Role of Motor Cortex in Control of Locomotion
The activity of 252 motor cortex (MC) neurons (including 70 pyramidal tract neurons) was recorded extracellularly in the cat by means of a mobile electrode during free locomotion in a box.
The activity of 89% MC neurons was modulated during locomotion. The modulation was related to the stepping movements, since it increased in one stepping phase and decreased in the next.
MC neurons were also studied while the animal moved up a flat inclined surface, walking at different speeds, with a load of 85g attached to each forelimb, when the cat had to perform snakelike movements (turns) or walk on the flat surface placed in a horizontal plane. The pattern of MC neuron activity changed little under these conditions in comparison with uncomplicated locomotion.
The activity of 68 neurons was recorded in experiments with barriers and involving locomotion on a horizontal ladder which restricted the possible paw positions along the direction of locomotion. These tasks greatly affected the MC activity.
Neither bilateral MC lesion nor tetrodotoxin inactivation hampered uphill locomotion, walking along a moving floor, or locomotion involving turns and loaded forelimbs. On the contrary, it proved to be necessary for the MC to be intact for locomotion with space linked stepping limb movements (i.e. with barriers, on a ladder) to be possible.
Bilateral destruction of the ventrolateral nucleus of the thalamus (VL) resulted in a decrease in the rhythmical modulation of MC neurons during locomotion. After VL lesion the cat could walk quite well on the horizontal surface and uphill, at various speeds, with the forelimbs loaded; it could perform turns and could walk on the moving floor. The cat proved to be incapable, however, of walking with barriers and on the ladder.
KeywordsSwing Phase Step Movement Narrow Corridor Locomotor Task Spinal Mechanism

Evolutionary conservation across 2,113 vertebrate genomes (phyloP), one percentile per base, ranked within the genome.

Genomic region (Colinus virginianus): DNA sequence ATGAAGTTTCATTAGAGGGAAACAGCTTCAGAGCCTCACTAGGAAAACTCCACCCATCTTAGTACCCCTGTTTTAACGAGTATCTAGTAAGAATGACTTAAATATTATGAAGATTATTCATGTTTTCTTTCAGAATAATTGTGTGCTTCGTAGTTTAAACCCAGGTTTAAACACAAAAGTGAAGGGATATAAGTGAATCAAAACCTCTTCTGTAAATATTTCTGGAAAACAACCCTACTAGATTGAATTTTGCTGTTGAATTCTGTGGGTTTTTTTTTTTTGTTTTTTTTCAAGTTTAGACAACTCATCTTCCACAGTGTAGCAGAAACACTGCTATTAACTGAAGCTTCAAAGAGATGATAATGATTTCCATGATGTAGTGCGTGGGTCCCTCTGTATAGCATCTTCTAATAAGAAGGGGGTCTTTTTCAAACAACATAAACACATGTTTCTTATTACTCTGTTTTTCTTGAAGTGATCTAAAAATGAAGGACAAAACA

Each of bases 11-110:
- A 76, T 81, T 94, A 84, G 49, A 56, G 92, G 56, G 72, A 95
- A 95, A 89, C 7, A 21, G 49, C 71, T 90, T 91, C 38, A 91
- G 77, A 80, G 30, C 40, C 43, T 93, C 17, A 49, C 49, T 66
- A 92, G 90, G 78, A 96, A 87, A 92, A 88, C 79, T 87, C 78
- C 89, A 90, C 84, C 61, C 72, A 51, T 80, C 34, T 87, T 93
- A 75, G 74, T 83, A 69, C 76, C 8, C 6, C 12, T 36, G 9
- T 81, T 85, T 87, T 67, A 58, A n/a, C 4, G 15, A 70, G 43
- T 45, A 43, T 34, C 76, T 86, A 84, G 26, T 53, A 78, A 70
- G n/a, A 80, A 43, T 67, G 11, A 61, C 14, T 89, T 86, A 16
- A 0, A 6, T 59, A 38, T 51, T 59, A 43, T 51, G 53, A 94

- Armstrong, D.M., and Drew, T., 1984a, Discharges of pyramidal tract and other motor cortical neurons during locomotion in the cat, J. Physiol., 346: 461–470.Google Scholar
- Burlachkova, N.I. and Ioffe, M.E., 1978, About motor cortex nuclear specificity in organization of precision motor reaction, J. visch. nerv. deiit., 28: 475–481 (in russ.).Google Scholar
- Denny-Brown, D., 1966, The cerebral control of movement. Thomas, Springfield.Google Scholar
- Hancock, J., 1985, Motor cortical discharges and locomotion in the cat, J. Physiol. 364, 28P.Google Scholar
- Orlovsky, G.N., Severin, F.V., and Shik, M.L., 1966, The influence of speed and load on the coordinated movements during dogs locomotion, Biophisika, 11: 364–366 (in russ.).Google Scholar
- Orlovsky, G.N., and Shik, M.L., 1976, Control of locomotion: a neurological analysis of the cat locomotor system, Intern. Rev. Physiol., 10: 281–317.Google Scholar
- Palmer, C., Marks, W.B., Bak, M.J. and Pedersen, G., 1980, The activity of closely spaced motor cortical pyramidal tract projecting neurons during locomotion, Neurosci. Abstr., 6:158.Google Scholar
- Snider, R.S. and Niemer, W.T., 1961, A stereotaxic atlas of the cat brain. The University of Chicago Press. Chicago, 110 p.Google Scholar
- Stepien, I., Stepien, L. and Konorski, J., 1961, The effects of unilateral and bilateral ablations of sensorimotor cortex on the instrumental (type II) alimentary conditioned reflexes in dogs, Acta biol. exptl., 21:121–140.Google Scholar